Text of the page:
Out of black hole's deep throat, a bass note

Discovery of low celestial sound waves may help explain how galaxy clusters regulate their growth.

Astronomers using the orbiting Chandra X-Ray Observatory have discovered a powerful "basso profundo" adding its notes to the music of the spheres.

The international team has detected sound waves generated by an enormous black hole at the center of one of the most massive galaxies known to astronomy. At 57 octaves below middle C on a piano, the black hole's "hum" is the lowest pitch ever detected from a celestial object.

That's more than 300,000 trillion times lower than James Earl Jones's voice - a frequency barely even detectable by the galaxies it ripples through, much less by the human ear.

The discovery, however, represents "much more than just an interesting form of black-hole acoustics," notes Steve Allen, an astronomer at Britain's Institute of Astronomy in Cambridge, England, and a member of the team reporting the find. The sound waves may help govern the growth of some of the largest structures in the universe, such as galaxy clusters - collections of thousands of galaxies corralled by their combined gravity.

The acoustic waves were detected as differences in density within an envelope of gas that surrounds the Perseus cluster. The cloud is so hot - 30 million to 70 million degrees F. - that it only is visible at X-ray wavelengths. The cluster stretches some 250 million lightyears across. The humming black hole lies at the heart of the cluster's central galaxy, known as NGC-1275, and is estimated to tip the scales at more than a billion times the sun's mass.

At a science briefing Tuesday at NASA headquarters in Washington, the team, led by the Institute of Astronomy's Andrew Fabian, explained that these acoustic waves are probably generated by powerful, tightly focused jets of charged particles that stretch for thousands of light years beyond the galaxy's core.

The jets - themselves the subject of intense research - are thought to be generated when matter swirling into the black hole forms an accretion disk. The dust and gas in the disk get compressed, and heat to millions or even billions of degrees.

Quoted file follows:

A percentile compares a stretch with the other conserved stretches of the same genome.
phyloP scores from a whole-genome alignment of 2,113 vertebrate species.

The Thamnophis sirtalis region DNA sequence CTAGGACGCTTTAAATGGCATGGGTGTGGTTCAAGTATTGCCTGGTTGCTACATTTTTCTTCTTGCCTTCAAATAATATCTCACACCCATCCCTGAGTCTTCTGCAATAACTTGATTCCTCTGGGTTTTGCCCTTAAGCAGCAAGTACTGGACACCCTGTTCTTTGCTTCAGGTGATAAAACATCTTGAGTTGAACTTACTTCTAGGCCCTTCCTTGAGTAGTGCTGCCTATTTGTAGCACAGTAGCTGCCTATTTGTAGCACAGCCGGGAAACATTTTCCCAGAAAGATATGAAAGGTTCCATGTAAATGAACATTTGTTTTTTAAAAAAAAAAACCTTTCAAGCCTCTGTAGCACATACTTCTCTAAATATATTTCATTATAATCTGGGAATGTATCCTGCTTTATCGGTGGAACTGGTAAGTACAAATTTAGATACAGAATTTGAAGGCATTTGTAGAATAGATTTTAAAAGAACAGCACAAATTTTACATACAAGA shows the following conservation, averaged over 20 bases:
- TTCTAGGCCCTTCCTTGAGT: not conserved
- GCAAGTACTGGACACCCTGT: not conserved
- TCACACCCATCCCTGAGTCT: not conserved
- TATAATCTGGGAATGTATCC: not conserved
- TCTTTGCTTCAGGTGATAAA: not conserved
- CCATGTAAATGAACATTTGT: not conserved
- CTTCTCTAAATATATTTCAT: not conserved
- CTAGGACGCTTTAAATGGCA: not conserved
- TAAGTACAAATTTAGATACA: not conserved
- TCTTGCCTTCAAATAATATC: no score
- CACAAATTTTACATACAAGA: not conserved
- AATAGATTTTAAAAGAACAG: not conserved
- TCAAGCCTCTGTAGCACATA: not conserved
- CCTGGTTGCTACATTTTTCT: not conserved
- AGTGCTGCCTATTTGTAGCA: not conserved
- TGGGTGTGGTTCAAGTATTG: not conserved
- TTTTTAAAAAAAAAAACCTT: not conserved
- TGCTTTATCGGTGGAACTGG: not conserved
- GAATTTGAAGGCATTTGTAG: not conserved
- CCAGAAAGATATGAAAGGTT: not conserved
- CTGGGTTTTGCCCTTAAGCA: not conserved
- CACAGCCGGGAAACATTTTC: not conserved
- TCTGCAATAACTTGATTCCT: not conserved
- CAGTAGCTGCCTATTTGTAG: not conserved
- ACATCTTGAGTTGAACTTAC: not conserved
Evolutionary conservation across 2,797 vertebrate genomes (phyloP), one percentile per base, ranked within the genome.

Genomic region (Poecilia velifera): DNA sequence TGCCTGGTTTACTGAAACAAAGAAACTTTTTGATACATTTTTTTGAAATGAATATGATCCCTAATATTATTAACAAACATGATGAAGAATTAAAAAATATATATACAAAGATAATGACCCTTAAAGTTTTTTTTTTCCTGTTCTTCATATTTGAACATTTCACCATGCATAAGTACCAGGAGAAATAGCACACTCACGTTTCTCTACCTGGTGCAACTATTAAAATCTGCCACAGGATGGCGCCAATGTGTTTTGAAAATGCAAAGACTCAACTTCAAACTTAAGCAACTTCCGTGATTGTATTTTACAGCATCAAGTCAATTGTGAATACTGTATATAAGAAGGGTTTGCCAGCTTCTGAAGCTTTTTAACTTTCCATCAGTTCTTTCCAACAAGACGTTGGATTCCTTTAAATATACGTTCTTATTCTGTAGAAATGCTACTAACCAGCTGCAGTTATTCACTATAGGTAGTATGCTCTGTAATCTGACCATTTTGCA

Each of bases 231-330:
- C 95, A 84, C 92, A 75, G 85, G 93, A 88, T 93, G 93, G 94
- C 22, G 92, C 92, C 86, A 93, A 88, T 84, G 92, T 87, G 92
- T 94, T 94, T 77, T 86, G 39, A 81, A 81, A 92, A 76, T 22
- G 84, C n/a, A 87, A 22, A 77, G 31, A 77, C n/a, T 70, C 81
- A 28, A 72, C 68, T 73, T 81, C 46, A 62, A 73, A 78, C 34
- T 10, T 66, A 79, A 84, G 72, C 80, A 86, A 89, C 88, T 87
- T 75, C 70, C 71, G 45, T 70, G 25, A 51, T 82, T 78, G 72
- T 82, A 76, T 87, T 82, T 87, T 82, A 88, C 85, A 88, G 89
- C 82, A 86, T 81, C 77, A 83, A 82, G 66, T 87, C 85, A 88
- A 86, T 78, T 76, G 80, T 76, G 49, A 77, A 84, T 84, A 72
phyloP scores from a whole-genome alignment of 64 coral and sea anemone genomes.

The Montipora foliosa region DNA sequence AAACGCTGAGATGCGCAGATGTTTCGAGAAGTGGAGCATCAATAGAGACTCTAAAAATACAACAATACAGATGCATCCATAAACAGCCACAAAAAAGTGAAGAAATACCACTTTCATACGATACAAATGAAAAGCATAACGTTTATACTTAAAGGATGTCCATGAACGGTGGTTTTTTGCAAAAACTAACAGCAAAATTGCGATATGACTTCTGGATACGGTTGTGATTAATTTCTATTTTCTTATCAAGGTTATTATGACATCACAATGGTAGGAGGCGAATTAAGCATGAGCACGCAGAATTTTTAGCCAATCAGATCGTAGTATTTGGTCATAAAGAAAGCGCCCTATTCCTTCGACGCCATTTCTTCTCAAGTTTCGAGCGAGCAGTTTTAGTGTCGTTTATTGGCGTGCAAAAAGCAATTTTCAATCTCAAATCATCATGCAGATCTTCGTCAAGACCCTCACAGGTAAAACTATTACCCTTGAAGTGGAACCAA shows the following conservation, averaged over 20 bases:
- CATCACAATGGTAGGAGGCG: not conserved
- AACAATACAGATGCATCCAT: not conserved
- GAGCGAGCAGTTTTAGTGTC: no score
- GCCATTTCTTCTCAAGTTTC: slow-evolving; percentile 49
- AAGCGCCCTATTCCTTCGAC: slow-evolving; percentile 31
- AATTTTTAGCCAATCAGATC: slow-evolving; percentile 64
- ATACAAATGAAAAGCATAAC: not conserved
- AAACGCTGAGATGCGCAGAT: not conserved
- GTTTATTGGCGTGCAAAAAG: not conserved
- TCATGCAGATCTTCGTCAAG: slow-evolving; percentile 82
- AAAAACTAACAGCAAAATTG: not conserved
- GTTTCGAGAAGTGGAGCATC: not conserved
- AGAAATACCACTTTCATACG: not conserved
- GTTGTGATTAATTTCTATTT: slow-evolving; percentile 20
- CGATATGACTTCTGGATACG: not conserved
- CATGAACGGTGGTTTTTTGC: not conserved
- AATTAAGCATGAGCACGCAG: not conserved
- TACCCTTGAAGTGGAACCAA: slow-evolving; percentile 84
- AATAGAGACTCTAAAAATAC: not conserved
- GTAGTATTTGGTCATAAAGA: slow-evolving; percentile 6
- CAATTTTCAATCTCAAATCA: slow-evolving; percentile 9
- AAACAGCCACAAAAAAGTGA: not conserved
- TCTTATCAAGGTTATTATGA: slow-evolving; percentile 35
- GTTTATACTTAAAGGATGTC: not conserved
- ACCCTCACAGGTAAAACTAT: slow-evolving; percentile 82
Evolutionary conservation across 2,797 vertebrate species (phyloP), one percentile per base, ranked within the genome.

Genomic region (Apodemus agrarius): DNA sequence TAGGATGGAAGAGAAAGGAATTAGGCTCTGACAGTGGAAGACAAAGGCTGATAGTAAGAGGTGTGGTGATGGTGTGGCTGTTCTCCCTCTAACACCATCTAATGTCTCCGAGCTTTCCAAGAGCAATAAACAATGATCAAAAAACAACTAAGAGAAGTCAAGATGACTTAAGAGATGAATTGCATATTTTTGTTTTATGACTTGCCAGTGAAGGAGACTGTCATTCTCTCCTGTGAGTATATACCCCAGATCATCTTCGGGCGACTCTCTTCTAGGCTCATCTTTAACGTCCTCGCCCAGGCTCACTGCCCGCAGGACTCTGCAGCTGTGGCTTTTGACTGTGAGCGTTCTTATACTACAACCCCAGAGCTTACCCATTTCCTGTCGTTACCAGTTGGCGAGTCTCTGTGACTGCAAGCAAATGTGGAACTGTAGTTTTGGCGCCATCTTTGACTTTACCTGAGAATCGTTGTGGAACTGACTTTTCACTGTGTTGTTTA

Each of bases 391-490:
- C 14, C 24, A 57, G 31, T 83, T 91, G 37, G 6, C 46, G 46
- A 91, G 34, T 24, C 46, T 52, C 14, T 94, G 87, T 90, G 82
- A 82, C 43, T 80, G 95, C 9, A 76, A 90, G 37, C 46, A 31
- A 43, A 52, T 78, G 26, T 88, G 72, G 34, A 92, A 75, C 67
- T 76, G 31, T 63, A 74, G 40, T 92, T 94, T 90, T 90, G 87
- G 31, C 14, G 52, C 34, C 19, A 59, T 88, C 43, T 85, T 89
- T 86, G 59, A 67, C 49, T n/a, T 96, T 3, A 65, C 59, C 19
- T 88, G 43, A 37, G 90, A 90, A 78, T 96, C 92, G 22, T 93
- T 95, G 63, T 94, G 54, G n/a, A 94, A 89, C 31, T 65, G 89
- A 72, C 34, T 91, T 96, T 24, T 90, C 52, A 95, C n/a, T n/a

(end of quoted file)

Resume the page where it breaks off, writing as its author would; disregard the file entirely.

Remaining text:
At these temperatures, the matter turns into a roiling soup of high-energy particles. Some of those particles interact with the disk's magnetic field and get hurtled into space at nearly the speed of light, above and below the accretion disk and along the black hole's axis of spin.

As the jets snake and pulse, they punch vast bubbles into the surrounding gas, setting up shock waves that continue to travel through the intergalactic envelope of gas.

THE RESULT is a bit like a series of cosmic thunderclaps, notes Kim Weaver, an astrophysicist at NASA's Goddard Space Flight Center in Greenbelt, Md.

Besides the novelty of NGC-1275's stentorian "hum," the find appears to be shedding light on a long-standing mystery: What regulates the sizes of galaxies, groups of galaxies, and galaxy clusters?

Astronomers note that the glowing gas surrounding the Perseus cluster contains enough material to build thousands of additional galaxies. In principle, Dr. Weaver says, the gas should cool, contract, clump, and begin the star- and galaxy-formation process. Instead, while the envelope is somewhat cooler toward the center, as one might expect, astronomers don't see the level of star formation they expect.

RESEARCHERS have proposed a number of mechanisms for keeping the gas hot and diffuse enough to thwart the formation of vast amounts of new stars. One key suspect has been the bubbles. But the mechanism by which the bubbles heat the surrounding gas is unclear.

Dr. Fabian and his team propose that the acoustic waves, which carry a great deal of the energy, heat the gas and counteract its tendency to contract - in effect shutting off any wide-scale star birth.

"That's why this is so important," Weaver says.

"The supermassive black hole almost seems to know how much gas there is and is reacting to its environment. We're getting a hint of self-regulating mechanisms [to galaxy and cluster growth] that may involve supermassive black holes."

Relative frequency

The sound coming from the black hole at the center of the Perseus galaxy cluster has a pitch about 57 octaves below middle C. (The piano note has a pitch of 278 Hz, or vibrations per second.) To put that into perspective, consider these frequencies:

Mel Gibson's voice: 108 vibrations per second

Lowest audible sound for humans: 20 vibrations per second

lowest audible sound for elephants: 1 vibration per hour

Perseus cluster's emission: 1 vibration per 10 million years

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